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About the first task at the PWC in Brazil



The World Cup is currently taking place in Brazil (pwca.org), in Pico de Gaviao. As is often the case in Brazil, the level is high, the weather is good, and the races deserve a look !


So we decided, with the XC Analytics team, to let the app work for us to see what comes out of the first task. As always in a debrief, there’s a lot to say, so let’s be concise. Let us state, at the outset, that all the information presented here is only the reflection of the data analysed by the application, we have not received any indications from the pilots, and we are obviously not in Brazil !

As a reminder, this first task consists of a 69.6km course that takes the form of a Z, in which a little more than 110 pilots participate. The start, that is, the time at which the task begins, is at 13:00 local time (or 16:00 UTC, the time recorded by the GPS). 104 pilots “complete” the task, reaching the goal designated during the briefing. On this speed race, the winner, Chigwon Won, arrives after 01:59:04 in the air, when the slower takes 03:05:42, or 01:06:38 later, which is significant.

Subtlety of the World Cup scoring system, the fastest on the course is not necessarily the winner of the task. We will not go into these considerations, for those interested, the rules are available on the PWCA’s website mentioned above.

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Let’s get to the heart of the matter !

In order to clearly understand the analysis, for this first exercise, we will simply compare the tracklog of the task’s winner, to a pilot who represents the average of those who completed the task. This "average" pilot, whom we will call "standard" because his level has nothing average of course, is the closest to the average score of those who have completed the task, 900.8 points, and the closest to the average time taken, still by those who have completed the task, which is 02:09:22. The analysis is done on the fraction of tracklog starting at 13:00 (beginning of the task), and ending when each of the two considered pilots enter the end of speed section (ESS), respectively at 14:59:04 for the first, and 15:09:53 for our standard pilot. The careful reader should be able to name the latter by now, with these clues : it is Andy Tallia.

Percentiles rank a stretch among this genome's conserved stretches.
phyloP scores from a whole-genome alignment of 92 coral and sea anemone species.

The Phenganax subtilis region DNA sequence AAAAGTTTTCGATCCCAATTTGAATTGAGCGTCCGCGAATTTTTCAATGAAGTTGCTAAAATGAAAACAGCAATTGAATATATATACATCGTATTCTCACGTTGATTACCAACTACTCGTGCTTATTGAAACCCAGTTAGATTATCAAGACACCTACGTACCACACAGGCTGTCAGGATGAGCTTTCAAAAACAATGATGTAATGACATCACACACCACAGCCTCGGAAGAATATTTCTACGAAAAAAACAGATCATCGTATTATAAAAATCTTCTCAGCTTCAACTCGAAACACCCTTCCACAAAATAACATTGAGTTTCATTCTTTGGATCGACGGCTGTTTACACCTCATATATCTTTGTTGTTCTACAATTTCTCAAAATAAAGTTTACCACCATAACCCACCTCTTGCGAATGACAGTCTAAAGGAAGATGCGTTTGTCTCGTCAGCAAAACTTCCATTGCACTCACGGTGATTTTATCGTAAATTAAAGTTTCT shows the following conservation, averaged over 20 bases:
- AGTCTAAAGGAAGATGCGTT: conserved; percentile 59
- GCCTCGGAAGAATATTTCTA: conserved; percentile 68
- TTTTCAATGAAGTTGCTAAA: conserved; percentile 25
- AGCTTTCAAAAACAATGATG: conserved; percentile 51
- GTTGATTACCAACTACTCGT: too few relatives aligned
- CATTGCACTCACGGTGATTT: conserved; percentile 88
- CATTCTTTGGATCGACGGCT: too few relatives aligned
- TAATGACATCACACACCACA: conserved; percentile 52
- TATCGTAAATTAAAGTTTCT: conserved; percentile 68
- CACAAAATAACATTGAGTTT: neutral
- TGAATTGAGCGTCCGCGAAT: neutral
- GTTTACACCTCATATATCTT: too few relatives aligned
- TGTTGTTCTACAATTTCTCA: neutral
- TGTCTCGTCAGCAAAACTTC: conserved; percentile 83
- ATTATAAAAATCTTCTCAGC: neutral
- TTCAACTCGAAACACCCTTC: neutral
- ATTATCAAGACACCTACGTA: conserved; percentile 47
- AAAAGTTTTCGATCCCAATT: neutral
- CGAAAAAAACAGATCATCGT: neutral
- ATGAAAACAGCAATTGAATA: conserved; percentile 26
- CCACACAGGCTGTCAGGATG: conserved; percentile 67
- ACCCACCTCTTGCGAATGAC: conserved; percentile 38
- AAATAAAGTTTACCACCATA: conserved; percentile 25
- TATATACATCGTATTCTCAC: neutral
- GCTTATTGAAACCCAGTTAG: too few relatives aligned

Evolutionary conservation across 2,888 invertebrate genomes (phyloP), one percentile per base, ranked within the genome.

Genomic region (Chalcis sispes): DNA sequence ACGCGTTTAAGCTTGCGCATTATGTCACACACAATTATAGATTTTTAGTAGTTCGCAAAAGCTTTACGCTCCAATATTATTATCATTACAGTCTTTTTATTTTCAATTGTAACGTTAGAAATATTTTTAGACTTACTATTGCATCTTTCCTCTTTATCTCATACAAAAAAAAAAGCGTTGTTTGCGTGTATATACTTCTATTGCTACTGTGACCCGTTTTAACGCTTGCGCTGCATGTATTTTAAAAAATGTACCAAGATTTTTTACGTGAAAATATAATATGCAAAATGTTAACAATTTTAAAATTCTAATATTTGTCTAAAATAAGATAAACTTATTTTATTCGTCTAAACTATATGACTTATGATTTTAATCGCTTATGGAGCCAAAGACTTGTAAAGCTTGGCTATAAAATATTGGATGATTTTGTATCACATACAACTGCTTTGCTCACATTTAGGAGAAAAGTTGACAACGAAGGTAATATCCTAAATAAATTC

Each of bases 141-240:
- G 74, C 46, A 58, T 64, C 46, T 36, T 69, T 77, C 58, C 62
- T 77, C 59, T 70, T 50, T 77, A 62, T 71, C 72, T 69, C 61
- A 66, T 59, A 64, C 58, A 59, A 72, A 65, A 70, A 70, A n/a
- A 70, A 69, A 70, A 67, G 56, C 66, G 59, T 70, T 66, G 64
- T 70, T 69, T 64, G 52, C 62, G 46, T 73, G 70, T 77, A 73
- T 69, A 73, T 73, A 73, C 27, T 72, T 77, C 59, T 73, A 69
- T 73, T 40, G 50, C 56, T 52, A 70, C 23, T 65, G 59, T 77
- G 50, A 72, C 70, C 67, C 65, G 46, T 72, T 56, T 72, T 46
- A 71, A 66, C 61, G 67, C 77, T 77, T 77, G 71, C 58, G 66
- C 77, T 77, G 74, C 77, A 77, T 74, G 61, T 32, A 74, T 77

To begin with, what do we see on the map? The two pilots fly a large part of the flight together, it is only after the second (and last) turnpoint that the gap widens. This is a pattern we often contemplate in competitions, where pilots usually move forward in groups up to the last kilometers of a race. Basically, there is no point in taking risks at the start of the task, potentially landing away from the group. It is better to remain within the group but placed at the forefront, and try to go for the kill in the last kilometers. This is pretty similar to the strategy applied in cycle races.

On the weather side, both pilots enjoy a light wind on average (10kmh), without almost any change during the task or relative to the altitude, they also get high cloudbase (around 3000m, limited by airspace) and narrowly distributed lifts (4.5km on average), with nice varios (+1.7m/s on average). A beautiful day for free flying !